Introduction

Acritarchs, a group of decay-resistant organic-walled vesicular microfossils, dominate the fossil record of Proterozoic (2500-542 Ma) and Cambrian (542-488 Ma) protists. Most acritarchs from the Proterozoic and Paleozoic are interpreted as unicelled photosynthetic protists, though some may represent multicellular algae (Mendelson, 1987; Butterfield, 2004), and a few have been tentatively interpreted as fungi (Butterfield, 2005). Acritarchs are among the oldest eukaryotes in the fossil record (Zhang, 1986; Yan, 1991) and offer the earliest adequate data to assess the history of protistan biodiversity (Knoll, 1994; Vidal and Moczydlowska-Vidal, 1997).

Acritarchs Proterozoic

Figure 1. Estimates of acritarch taxonomic diversity during the Phanerozoic and early Paleozoic. Bars are adapted from Knoll (1994). Black circles adapted from Vidal and Moczydlowska-Vidal (1997). Vertical black lines represent Era boundaries. The dashed vertical line to the left of the Neoproterozoic/Paleozoic boundary represents the first appearance of Ediacara organisms. The gray box represents the time of Neoproterozoic global glaciations or Cryogenian. P1, M1, M2, N1, N2, N3, C1, C2 and C3 represent the geochronological bins of our study.

Figure 1. Estimates of acritarch taxonomic diversity during the Phanerozoic and early Paleozoic. Bars are adapted from Knoll (1994). Black circles adapted from Vidal and Moczydlowska-Vidal (1997). Vertical black lines represent Era boundaries. The dashed vertical line to the left of the Neoproterozoic/Paleozoic boundary represents the first appearance of Ediacara organisms. The gray box represents the time of Neoproterozoic global glaciations or Cryogenian. P1, M1, M2, N1, N2, N3, C1, C2 and C3 represent the geochronological bins of our study.

Previous estimates of acritarch diversity suggest that the number of acritarch species was low from the first occurrence in the Paleoproterozoic to as late as the early Neoproterozoic (Fig.1). Acritarch taxonomic diversity began to increase through the Neoproterozoic, but suffered a decline during mid-Neoproterozoic glaciation events. An unprecedented, though shortlived, diversification occurred after these glaciation events, and was then followed by another extinction, concurrent with the rise of macroscopic Ediacara organisms, some of which clearly were metazoans (Fedonkin and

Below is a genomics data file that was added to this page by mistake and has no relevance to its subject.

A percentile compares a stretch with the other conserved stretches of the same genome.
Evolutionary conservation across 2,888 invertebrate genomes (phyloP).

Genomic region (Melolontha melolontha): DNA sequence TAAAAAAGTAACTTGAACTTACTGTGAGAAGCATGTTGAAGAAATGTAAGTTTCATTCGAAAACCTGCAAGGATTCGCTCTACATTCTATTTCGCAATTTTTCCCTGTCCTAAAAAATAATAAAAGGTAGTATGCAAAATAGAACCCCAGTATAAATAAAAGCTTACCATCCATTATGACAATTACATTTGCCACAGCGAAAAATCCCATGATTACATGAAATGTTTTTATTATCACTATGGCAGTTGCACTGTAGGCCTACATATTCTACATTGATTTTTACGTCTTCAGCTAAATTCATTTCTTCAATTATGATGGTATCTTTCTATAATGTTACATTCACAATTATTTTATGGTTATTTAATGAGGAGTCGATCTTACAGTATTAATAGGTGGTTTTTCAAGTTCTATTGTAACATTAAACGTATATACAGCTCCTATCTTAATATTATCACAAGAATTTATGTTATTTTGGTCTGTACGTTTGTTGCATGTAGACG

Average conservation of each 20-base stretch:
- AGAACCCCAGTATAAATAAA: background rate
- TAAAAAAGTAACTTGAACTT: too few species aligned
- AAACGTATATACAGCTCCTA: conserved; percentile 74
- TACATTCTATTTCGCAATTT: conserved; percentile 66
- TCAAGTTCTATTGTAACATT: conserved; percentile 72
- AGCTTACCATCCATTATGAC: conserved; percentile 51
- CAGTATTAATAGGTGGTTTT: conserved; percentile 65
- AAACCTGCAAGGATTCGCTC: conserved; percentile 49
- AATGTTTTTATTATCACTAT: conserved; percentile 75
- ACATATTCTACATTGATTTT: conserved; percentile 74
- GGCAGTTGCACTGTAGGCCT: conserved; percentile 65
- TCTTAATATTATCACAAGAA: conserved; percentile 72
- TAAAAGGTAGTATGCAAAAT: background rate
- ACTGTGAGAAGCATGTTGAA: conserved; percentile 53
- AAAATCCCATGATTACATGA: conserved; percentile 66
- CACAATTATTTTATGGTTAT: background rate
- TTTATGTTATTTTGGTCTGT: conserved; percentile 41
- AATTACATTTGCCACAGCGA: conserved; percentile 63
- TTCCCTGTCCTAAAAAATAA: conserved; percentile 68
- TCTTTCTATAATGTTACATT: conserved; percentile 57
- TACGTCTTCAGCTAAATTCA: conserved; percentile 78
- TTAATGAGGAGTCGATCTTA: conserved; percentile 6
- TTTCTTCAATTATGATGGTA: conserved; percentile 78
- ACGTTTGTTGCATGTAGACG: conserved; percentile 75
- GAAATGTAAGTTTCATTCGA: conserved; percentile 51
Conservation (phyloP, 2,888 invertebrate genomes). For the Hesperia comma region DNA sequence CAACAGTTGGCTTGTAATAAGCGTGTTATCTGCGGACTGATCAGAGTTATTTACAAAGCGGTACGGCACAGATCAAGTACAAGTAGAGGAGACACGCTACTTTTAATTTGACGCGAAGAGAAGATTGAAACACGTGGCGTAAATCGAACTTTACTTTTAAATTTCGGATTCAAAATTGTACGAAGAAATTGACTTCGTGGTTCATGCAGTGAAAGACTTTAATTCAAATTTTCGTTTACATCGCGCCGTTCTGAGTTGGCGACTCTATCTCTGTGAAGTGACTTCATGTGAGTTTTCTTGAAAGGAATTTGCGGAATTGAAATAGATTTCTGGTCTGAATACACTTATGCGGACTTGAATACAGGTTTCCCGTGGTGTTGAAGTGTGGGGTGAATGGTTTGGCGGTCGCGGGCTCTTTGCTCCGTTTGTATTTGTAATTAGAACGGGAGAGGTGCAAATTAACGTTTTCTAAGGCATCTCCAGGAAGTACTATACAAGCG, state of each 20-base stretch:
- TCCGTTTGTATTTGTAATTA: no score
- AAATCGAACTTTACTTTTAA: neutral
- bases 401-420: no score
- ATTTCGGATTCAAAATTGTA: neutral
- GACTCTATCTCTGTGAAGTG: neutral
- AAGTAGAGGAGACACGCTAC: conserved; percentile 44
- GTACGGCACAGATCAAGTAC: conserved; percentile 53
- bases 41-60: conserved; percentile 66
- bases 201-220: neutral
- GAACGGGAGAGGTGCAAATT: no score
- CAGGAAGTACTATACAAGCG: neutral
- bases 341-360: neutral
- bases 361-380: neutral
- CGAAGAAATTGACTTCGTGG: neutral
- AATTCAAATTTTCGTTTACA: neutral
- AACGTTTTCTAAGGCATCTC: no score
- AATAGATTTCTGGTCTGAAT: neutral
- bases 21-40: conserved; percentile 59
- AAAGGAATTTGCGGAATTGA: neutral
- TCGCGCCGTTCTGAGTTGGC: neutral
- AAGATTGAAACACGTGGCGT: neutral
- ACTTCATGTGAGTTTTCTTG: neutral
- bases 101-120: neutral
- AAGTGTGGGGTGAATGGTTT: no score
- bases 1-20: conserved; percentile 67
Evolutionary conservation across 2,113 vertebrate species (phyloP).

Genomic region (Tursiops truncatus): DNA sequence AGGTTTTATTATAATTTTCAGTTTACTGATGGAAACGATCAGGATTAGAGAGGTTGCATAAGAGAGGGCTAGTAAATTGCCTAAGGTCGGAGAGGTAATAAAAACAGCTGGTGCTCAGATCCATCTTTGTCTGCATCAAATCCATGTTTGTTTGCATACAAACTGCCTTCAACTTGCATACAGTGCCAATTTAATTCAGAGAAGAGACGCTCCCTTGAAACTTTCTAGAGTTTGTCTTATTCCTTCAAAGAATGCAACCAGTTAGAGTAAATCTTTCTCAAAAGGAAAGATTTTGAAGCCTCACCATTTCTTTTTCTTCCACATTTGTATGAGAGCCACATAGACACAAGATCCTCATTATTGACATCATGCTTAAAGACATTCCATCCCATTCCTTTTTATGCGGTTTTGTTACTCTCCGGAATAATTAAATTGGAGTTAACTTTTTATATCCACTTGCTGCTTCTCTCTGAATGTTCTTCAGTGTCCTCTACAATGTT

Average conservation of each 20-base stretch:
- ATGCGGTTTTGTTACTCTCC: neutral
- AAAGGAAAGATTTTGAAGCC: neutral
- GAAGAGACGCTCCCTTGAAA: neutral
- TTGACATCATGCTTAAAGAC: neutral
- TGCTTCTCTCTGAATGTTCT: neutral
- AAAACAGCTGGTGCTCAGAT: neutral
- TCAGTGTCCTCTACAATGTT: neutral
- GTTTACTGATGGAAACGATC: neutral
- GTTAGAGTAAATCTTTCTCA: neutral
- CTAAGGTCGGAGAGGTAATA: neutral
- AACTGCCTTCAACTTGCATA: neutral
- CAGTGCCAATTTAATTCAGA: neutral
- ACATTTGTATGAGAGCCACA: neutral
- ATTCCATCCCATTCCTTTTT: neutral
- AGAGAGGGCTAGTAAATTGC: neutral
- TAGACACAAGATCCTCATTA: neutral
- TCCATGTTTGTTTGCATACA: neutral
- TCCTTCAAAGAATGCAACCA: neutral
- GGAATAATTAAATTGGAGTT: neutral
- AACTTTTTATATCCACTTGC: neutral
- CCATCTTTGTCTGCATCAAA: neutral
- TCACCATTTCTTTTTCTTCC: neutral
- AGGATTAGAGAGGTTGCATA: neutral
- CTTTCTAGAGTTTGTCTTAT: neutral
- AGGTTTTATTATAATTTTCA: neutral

Waggoner, 1997). Acritarch taxonomic diversity subsequently increased in step with animal radiation in the early Cambrian (Knoll, 1994; Vidal and Moczydlowska-Vidal, 1997).

Taxonomic inconsistencies have caused some to question the validity of taxic measures of protistan biodiversity (Butterfield, 2004). The problem is common in paleontology, and can be acute in the study of acritarchs. Evolutionary convergence among simple protists can lead to taxonomic deflation, or an underestimation of diversity, whereas the heteromorphic alternation of generations can lead to taxonomic inflation, or an overestimation of diversity (Butterfield, 2004). However, the problem of taxonomic inconsistency can be partly alleviated by a complementary and concurrent analysis of morphological disparity, as demonstrated by morphometric studies of Phanerozoic plants and animals (Foote and Gould, 1992; Boyce, 2005). The usefulness of morphometric tools in the analysis of Phanerozoic organisms encouraged us to use such strategies to independently address the question of the evolutionary history of acritarchs. In this chapter we present the results of our literature-based investigation of the first 1.3 billion years of morphological evolution in the Group Acritarcha.

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